Introduction to Astronomy – Week 2

Week 2 of the Introduction to Astronomy course was presented by Peter Howell entitled “Sunshine and Green Cheese”. Peters talk covered details on the Moon and the Sun.

Peter started by talking about the Sun, and gave a great talk on every aspect of the Sun, including information that sunspots appear in magnetic pairs. Also that charged particles from the Sun give rise to the Northern and Southern lights. It was also interesting to hear that a supernova 10 billion years ago produced gold.

Peter then discussed in depth about the various stages of the moon, and why First Quarter is called what it is, and he pointed out all the Apollo landing sites on the Moon.  Peter also showed images of interesting areas of the Moon to look at, including Schroter’s Valley, Rupes Recta fault line and the Hadley Rille.

Peter handed out paper moon maps as well as sheets in order to allow you to construct your own sun dial (diptisch dial). It was very interesting to find out that the equation of time varies heavily between summer and winter, indicating that the Earth rotates at different speeds through out the year.

Cambridge Observatory BuildingAfter the talk was over and we had tea, we ventured out to the Institute of Astronomy’s outside Observatory building which houses the library. The library room holds a number of very old and interesting astronomy and cosmology books together with the latest astronomy journals and magazines.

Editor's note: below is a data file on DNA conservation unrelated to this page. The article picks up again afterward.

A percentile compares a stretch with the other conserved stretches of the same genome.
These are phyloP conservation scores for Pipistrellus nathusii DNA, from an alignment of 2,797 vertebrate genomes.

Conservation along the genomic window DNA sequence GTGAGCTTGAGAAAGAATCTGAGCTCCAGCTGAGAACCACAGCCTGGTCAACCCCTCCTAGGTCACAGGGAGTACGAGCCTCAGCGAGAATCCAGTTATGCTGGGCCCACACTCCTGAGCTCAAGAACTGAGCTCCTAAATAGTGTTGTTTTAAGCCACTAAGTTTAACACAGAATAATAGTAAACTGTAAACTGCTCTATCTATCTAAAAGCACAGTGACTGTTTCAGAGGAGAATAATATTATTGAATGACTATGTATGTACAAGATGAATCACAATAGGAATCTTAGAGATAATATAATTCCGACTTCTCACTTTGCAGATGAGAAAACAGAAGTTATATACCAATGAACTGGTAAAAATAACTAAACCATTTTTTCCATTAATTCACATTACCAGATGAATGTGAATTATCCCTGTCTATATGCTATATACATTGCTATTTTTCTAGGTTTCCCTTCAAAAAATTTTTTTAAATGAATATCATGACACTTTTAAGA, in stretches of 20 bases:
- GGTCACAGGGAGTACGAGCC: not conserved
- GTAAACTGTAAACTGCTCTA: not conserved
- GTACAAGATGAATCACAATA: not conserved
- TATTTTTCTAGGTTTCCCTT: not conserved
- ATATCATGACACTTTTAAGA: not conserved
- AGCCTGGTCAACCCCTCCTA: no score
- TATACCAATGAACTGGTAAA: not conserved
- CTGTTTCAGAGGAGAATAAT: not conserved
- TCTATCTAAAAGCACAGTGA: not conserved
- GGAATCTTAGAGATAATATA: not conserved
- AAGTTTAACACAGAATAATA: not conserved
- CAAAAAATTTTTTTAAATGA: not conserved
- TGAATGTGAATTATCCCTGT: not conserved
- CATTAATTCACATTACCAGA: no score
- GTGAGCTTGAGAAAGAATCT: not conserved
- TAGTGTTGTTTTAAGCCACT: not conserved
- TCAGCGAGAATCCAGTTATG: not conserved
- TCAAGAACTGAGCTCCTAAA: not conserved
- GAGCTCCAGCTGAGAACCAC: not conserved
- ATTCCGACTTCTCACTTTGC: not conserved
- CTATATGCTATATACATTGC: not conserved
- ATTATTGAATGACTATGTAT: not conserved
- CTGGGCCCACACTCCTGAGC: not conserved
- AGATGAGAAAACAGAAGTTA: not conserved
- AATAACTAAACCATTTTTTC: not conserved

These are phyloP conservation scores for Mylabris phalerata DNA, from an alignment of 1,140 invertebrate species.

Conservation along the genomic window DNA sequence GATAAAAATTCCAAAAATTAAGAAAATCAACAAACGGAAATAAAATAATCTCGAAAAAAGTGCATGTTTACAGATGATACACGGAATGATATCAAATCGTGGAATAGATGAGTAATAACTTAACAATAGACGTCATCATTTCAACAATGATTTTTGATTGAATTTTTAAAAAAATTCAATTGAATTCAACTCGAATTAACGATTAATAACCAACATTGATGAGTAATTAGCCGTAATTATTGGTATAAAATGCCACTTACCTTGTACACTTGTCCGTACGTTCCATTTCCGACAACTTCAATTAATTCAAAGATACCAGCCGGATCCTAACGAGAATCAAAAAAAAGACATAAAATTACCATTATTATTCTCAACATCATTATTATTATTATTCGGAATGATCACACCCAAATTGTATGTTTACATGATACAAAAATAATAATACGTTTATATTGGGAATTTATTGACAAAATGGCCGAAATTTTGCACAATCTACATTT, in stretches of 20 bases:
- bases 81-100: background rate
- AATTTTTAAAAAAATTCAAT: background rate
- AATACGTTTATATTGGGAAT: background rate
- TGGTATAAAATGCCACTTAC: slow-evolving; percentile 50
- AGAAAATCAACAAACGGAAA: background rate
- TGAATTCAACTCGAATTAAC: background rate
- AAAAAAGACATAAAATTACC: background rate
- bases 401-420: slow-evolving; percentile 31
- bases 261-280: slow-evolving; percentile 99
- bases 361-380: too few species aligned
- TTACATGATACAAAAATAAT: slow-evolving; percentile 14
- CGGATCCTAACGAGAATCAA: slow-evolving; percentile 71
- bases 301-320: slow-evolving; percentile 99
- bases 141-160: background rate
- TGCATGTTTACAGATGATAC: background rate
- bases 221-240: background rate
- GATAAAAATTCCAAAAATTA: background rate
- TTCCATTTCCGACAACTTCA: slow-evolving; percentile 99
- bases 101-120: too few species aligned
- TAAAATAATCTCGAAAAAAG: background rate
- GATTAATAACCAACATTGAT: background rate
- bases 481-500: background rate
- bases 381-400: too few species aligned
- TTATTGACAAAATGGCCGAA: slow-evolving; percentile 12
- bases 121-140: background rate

Whilst in the library room we managed to see slides taken between 1945 and 1985 by the Schmidt telescope. 

The Schmidt instrument was built in 1952 by Grubb-Parsons of Newcastle-upon-Tyne and replaced an older telescope in the existing dome, which had been made by T. Cooke & Sons Ltd. of London & York at the time of the move of the Solar Physics Observatory from South Kensington to Cambridge.

It is a `Classical Schmidt’ – the simplest and most efficient form of the ingenious wide-field camera invented in 1930 by Bernhard Schmidt of Hamburg Observatory. Light from the sky falls upon a 61 cm (24-inch) mirror with a spherical reflecting surface, at the bottom of the tube. It is reflected to a focus in the centre of the tube and half-way up it, 163 cm (64 inches) from the primary mirror. At the focus a photographic plate P 15 cm (6 inches) in diameter, which must be bent to fit a curved surface, records the star images in an area of sky 5 degrees in diameter. (The full Moon is half a degree in diameter.)

Below are some images I took with my mobile phone that were produced by the Schmidt Camera of Halley’s Comet in 1986 and another part of the cosmos.

Halleys Comet Image from Schmidt Telescope 1986 Image from Schmidt Telescope at Institute of Astronomy Cambridge

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